For the many Utahns who have felt as if they were in Moscow the last couple of weeks, the return of "Anna Karenina" to the Capitol Theater seems ideal timing. All that's needed is a few sleigh bells, and the crunch of runners on the snow under crackling midnight skies, to make Anna feel right at home.

Ballet West will present the Prokovsky-Tchaikovsky full-length ballet drama, based on Tolstoy's tragic novel, in six performances, Feb. 15-20. If you didn't see it before, you will want to experience this evocative setting of one of the grand passions of 19th century literature - the ill-starred love between Anna and Count Vronsky, which led to her fall from social grace, her loss of husband and son, and eventual suicide."There is nothing more popular than a romantic three-act ballet," said artistic director John Hart. "It's a difficult genre, especially in modern times, but Prokovsky's is as successful as any I know. The pas de deux are especially beautiful."

In this ballet, Andre Prokovsky has cast the full company in scenes depicting the lifestyle of the aristocracy in late Czarist Russia - balls and other social events, skating, country revelry - to dashing effect. Costumes and settings by Peter Farmer add to the spectacle.

The remarkable score was compiled by Guy Wolfinden (composer-conductor who supervises music for the Royal Shakespeare Company) from bits and pieces of Tchaikovsky's complete works. Wolfinden faced a big challenge - to discover music of lyric-dramatic impact, yet not hackneyed or worked to death in other contexts.

He chose the theme from a fantasy overture, "The Tempest," Op. 18, as a sort of leitmotif to characterize Anna at significant moments in the drama. He drew liberally from the little-known opera "The Maid of Orleans," for the ballroom concert waltz, which he filled out with his own composition, and for the seasons section of Act II. Snippets from overtures, piano suites and solos all add up to a score that Tchaikovsky himself might have struck off.

Prokovsky has not returned to renew the piece on the company, which has seen considerable turnover since "Anna's" North American premiere here, in September 1987. Instead, artistic assistant Marrie Hadfield has supervised the reconstruction, working from Benesh dance notation that she recorded when the dance was first set.

"Andre taught the dance in 1986, then we had to postpone for a year for lack of funds," said Hart. "But several of our principal artists learned the original - Pamela Robinson, Bruce Caldwell and Raymond Van Mason."

The greatest challenge, of course, goes to the three women who play the pivotal role of Anna - a role associated in movies with such stellar actresses as Greta Garbo and Vivien Leigh.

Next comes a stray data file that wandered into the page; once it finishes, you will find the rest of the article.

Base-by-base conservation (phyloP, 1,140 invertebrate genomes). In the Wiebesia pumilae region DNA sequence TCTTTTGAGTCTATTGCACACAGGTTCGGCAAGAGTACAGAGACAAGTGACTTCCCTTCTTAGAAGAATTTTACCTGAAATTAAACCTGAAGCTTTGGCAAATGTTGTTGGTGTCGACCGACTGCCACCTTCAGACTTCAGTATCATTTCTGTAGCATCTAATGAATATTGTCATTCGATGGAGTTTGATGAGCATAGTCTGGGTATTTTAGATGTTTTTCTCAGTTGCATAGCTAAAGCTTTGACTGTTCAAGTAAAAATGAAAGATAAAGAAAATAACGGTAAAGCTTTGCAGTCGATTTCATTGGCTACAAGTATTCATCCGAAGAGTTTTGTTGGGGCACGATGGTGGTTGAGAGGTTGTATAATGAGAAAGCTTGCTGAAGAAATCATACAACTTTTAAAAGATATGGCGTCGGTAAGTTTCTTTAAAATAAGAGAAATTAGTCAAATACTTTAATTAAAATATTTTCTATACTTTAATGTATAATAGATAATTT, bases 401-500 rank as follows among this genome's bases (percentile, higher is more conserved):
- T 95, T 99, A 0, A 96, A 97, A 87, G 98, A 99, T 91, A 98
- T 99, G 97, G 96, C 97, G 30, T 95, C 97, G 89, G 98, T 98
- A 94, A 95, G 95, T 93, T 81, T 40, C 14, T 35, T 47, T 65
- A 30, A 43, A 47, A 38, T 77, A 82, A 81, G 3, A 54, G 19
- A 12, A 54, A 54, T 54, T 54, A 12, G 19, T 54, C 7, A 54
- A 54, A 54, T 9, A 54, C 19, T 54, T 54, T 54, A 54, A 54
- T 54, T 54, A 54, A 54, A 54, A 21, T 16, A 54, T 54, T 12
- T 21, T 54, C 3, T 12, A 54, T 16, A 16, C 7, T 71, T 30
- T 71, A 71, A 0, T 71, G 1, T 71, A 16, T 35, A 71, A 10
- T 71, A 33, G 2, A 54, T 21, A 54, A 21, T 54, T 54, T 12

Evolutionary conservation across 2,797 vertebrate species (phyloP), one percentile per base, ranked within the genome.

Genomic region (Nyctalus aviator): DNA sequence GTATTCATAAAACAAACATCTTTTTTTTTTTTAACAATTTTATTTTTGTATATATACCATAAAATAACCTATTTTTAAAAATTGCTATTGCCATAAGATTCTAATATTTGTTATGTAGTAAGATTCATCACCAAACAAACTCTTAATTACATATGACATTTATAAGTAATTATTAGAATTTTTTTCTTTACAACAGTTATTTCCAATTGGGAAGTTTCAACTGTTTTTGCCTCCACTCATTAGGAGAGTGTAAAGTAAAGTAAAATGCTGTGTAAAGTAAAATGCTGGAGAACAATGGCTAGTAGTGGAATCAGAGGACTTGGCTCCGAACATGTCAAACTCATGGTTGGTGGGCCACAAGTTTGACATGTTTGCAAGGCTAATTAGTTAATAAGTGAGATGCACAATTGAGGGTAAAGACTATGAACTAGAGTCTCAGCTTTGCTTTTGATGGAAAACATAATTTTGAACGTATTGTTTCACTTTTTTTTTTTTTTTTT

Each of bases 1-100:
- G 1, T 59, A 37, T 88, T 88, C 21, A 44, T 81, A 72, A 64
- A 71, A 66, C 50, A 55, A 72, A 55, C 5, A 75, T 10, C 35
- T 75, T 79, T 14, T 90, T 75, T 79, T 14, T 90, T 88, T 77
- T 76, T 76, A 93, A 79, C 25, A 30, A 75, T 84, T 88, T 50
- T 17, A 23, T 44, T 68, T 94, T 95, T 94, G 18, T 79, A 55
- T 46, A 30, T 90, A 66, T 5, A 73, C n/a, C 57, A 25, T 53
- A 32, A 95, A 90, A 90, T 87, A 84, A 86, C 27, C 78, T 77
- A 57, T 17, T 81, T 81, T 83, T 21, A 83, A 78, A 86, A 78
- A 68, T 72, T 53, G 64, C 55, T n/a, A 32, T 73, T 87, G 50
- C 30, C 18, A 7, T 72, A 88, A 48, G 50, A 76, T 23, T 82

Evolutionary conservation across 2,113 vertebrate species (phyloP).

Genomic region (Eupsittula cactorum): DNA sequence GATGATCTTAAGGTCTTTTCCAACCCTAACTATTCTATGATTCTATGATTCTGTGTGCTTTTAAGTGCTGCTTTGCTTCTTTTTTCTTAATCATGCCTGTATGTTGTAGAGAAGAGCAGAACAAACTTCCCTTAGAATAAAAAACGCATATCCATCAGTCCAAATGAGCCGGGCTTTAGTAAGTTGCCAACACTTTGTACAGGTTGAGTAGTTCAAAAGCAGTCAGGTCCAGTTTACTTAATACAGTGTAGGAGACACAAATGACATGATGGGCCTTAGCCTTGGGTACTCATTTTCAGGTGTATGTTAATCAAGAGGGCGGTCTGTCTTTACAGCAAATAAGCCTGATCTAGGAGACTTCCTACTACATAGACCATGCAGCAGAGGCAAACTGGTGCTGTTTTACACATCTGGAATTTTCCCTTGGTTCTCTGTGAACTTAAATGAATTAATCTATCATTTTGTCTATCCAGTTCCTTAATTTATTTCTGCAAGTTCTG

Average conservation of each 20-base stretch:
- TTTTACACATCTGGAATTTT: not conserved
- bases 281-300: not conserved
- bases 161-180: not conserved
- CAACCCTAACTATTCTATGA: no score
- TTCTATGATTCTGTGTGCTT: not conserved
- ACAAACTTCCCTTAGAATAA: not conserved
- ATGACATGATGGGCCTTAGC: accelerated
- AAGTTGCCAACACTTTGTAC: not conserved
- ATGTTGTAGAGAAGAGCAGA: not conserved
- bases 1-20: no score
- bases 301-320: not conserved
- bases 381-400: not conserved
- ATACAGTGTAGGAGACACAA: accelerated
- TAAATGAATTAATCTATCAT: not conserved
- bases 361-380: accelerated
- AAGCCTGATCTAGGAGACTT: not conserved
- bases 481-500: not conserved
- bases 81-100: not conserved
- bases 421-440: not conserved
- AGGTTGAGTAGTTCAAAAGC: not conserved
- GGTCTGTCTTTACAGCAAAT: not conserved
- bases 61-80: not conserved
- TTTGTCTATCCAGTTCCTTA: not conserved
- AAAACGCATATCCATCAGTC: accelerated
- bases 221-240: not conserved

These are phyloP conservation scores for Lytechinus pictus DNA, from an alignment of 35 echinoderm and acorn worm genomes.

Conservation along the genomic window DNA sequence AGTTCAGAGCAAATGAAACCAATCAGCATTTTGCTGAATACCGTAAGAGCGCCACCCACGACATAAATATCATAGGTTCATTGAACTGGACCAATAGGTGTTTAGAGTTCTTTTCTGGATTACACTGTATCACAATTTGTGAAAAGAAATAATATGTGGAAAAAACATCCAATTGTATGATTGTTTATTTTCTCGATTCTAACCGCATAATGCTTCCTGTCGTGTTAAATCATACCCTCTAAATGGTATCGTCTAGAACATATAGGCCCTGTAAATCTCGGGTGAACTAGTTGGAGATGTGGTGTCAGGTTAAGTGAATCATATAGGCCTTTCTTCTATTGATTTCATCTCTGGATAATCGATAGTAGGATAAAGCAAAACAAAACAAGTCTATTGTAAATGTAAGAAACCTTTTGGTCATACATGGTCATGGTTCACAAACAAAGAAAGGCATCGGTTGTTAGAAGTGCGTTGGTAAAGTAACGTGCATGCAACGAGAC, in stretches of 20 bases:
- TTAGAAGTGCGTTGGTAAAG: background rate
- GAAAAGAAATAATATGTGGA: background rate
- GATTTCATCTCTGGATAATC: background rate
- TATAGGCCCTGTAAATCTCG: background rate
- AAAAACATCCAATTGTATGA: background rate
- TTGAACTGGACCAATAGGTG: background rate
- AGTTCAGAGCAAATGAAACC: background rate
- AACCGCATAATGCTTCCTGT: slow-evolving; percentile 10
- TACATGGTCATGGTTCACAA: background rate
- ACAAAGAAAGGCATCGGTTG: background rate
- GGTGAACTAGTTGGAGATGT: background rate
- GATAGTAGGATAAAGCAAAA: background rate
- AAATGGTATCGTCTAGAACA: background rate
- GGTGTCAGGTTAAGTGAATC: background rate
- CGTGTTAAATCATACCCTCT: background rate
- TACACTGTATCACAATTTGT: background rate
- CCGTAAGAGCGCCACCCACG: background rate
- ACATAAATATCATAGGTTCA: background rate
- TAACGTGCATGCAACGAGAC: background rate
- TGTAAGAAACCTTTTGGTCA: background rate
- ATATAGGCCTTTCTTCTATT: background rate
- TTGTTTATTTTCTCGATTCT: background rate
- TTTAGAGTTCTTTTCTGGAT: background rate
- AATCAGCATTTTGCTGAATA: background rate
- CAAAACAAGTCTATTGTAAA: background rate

"Though the choreography is the same all the way, Galina Samsova who starred in our premiere made little changes to highlight her own style, and all our women do the same," said Hart.

"Pamela is our only returning Anna, and she's made great strides with her characterization, some of the best progress I've seen since I've been here. Erin Leedom has a wonderful lightness, fragility and delicacy. She is a `flyaway' dancer, very effective in ethereal roles, who is learning to weight Anna with the importance the role demands. And Daniela Buson has a natural flow of emotion that she can turn to her advantage in this piece."

The three women themselves are a little in awe of the larger-than-life character they must portray. And though they don't yet entirely understand her, they find points of agreement between her and their own lives, and can empathize with the desperate situation in which she finds herself.

As Anna, Pamela Robinson, who has been with Ballet West four years, will dance her first opening night in a major role on Wednesday. She and Raymond Van Mason have publicly performed the ballet several times, however - in Ogden and in school performance, also on tour, where they have sometimes excerpted the second act pas de deux.

"After I danced Prokovsky's `Gershwin, by George,' I found myself more comfortable with his choreography," said Robinson. "I fell in with his style. And Ray and I have become more relaxed in our partnership, we've reached the comfort level where we're not as concerned about the steps, and the characterization is easier. It's fun working together; we discover things together.